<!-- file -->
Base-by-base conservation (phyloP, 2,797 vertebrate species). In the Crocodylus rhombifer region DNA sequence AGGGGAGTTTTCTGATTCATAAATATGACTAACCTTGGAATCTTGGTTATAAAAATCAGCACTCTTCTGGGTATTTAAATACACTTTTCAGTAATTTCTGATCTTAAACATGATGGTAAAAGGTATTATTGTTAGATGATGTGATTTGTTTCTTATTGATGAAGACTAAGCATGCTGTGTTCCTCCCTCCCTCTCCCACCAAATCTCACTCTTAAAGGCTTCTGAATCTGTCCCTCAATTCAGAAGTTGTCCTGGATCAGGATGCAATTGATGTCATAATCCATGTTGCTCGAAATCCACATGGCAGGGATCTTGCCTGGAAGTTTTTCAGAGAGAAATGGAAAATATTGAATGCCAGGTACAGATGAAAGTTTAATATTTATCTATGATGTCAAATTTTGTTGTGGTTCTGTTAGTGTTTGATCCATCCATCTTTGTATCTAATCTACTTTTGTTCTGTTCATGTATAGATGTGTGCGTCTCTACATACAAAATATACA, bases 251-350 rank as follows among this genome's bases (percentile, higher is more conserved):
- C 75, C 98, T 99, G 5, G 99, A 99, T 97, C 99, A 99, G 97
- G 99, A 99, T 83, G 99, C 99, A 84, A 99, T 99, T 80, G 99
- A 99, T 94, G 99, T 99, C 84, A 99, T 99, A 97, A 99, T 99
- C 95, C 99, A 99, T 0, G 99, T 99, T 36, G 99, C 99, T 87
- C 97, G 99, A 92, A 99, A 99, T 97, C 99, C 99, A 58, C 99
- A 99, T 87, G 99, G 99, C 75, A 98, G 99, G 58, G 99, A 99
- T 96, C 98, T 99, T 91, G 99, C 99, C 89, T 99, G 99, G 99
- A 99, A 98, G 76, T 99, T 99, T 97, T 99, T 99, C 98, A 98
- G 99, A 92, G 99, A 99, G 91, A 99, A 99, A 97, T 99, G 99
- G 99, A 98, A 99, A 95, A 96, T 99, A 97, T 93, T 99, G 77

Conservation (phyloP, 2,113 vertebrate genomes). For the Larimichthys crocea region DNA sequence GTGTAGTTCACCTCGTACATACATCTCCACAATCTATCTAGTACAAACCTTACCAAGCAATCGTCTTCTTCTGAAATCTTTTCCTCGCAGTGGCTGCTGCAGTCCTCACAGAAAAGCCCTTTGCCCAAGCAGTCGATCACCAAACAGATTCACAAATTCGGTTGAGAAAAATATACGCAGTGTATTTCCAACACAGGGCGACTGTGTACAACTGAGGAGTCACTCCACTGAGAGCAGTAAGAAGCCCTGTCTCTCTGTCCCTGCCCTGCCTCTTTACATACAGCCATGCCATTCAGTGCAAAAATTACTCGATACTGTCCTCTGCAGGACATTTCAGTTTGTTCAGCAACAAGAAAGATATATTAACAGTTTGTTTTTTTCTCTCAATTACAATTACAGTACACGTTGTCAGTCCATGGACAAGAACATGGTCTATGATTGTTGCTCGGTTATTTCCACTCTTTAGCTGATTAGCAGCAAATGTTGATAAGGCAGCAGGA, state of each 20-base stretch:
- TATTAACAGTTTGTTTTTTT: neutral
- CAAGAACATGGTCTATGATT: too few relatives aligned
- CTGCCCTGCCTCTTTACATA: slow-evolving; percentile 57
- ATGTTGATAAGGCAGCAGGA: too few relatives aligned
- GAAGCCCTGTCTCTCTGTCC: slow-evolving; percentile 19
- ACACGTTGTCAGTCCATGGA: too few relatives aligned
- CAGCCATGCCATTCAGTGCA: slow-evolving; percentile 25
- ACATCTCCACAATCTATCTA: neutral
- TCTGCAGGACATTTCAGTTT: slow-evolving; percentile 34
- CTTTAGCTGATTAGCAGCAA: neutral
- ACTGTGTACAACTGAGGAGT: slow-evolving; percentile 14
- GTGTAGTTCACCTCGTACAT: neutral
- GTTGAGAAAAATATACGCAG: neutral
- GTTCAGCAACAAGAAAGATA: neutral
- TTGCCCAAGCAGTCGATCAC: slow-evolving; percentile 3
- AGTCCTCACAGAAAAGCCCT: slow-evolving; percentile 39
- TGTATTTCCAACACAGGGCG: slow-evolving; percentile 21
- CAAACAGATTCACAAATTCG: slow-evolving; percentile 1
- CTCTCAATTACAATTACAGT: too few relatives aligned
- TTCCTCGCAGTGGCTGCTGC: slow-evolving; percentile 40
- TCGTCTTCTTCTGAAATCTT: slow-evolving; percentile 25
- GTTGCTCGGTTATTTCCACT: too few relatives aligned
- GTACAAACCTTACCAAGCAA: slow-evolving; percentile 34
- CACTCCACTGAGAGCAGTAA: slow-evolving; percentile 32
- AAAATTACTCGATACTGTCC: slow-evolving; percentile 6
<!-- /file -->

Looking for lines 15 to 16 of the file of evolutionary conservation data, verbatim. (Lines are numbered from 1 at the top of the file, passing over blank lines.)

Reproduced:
- CTGCCCTGCCTCTTTACATA: slow-evolving; percentile 57
- ATGTTGATAAGGCAGCAGGA: too few relatives aligned